Cultivating the garden of community


For more than 20 years, our family lived in the sacred Lucy Depp Park Underground Railroad homeplace of Delaware County. Youth from a nearby African Methodist Episcopal (AME) Church, with their mentors, became prolific community gardeners on this land.

In an effort to creatively engage, this participatory approach was intended to build genuine relationships and imagine agricultural life of freed slave Abram Depp and family who settled there. Companioning them integrated the art of gardening, cultivating and tending.

My grandmother used to “bring her garden in” during the winter months. She would “force bulbs” and there would be magnificent blooms even in the darkest days of winter hibernation. She taught me gardening is a 365-day commitment. Not one to be pushed off until spring and summer. Instead a way of life.

In the biblical garden story, we learn everyone was unclothed. When the apple was nibbled nakedness became a source of shame. Interestingly, these days, transparency is considered a best practice or the appropriate thing to do. While in seminary, I read a liberation researcher’s book about the concept of “naked learning.” In our birthday-suit kind of vulnerability, an authentic education happens that just can’t be faked. Recovering persons have long called this “rigorous honesty.” My kids used to say, “scratch and sniff.” You can tell if it’s the real thing. My friend, Pastor Debbie, simply said, “I got tired of surface living.”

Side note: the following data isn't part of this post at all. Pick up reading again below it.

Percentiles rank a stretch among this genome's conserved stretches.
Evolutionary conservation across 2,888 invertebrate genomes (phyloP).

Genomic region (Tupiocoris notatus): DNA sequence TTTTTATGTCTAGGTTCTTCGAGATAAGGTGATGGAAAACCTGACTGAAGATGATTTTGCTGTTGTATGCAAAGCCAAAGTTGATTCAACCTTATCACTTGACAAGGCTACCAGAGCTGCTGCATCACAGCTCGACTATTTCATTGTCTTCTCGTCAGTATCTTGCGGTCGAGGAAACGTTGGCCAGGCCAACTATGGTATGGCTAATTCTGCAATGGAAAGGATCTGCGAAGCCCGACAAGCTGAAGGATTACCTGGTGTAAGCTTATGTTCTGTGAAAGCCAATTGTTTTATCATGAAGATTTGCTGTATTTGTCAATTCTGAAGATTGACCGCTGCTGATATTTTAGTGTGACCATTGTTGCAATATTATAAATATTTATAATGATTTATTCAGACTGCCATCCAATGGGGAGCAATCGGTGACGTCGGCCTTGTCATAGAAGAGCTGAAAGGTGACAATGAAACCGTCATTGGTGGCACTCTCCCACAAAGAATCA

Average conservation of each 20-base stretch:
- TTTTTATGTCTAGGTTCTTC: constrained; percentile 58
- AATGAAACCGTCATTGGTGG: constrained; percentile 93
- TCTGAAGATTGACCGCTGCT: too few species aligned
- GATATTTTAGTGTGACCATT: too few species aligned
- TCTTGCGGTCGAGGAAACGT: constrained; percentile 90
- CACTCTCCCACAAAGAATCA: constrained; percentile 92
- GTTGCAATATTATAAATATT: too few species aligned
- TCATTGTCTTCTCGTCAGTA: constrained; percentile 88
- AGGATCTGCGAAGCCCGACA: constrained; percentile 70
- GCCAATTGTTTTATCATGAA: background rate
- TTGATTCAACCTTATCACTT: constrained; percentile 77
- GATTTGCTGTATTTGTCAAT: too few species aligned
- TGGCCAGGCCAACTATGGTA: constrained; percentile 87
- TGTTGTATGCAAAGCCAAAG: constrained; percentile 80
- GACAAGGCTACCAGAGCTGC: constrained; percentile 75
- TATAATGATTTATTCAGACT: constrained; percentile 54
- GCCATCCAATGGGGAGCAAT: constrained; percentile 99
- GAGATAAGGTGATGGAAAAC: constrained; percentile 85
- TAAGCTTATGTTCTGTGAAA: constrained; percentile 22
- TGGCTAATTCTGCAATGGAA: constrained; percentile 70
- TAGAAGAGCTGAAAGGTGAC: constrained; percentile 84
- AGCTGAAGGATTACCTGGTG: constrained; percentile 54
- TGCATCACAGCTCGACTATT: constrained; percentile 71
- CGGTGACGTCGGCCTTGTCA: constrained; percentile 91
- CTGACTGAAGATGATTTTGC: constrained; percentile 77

A commitment to a deeper kind of life grows out of this tiling of life’s soil. Seeds just don’t grow when they aren’t planted deep enough.

For many years, I hosted interfaith open houses or special dinner parties with inclusive invitation. The focus post 9-11 was on conversation, consultation and community-building. Folks showed up again and again simply to be present, listening, sharing and cultivating the garden of community yet again. These pandemic days, I, like many, long for the spontaneity of shared table, mask-off-naked again. Judy Chicago, I think, says it best in “The Dinner Party”:

And then all that has divided us will merge

And then compassion will be wedded to power

And then softness will come to a world that is harsh and unkind

And then both men and women will be gentle

And then both women and men will be strong

And then no person will be subject to another’s will

And then all will be rich and free and varied

And then the greed of some will give way to the needs of many

And then all will share equally in the Earth’s abundance

And then all will care for the sick and the weak and the old

And then all will nourish the young

And then all will cherish life’s creatures

And then all will live in harmony with each other and the Earth

And then everywhere will be called Eden once again.


By Gwyn Stetler

Your Pastor Speaks

Gwyn Stetler is a community minister and executive director at Family Promise of Delaware County.

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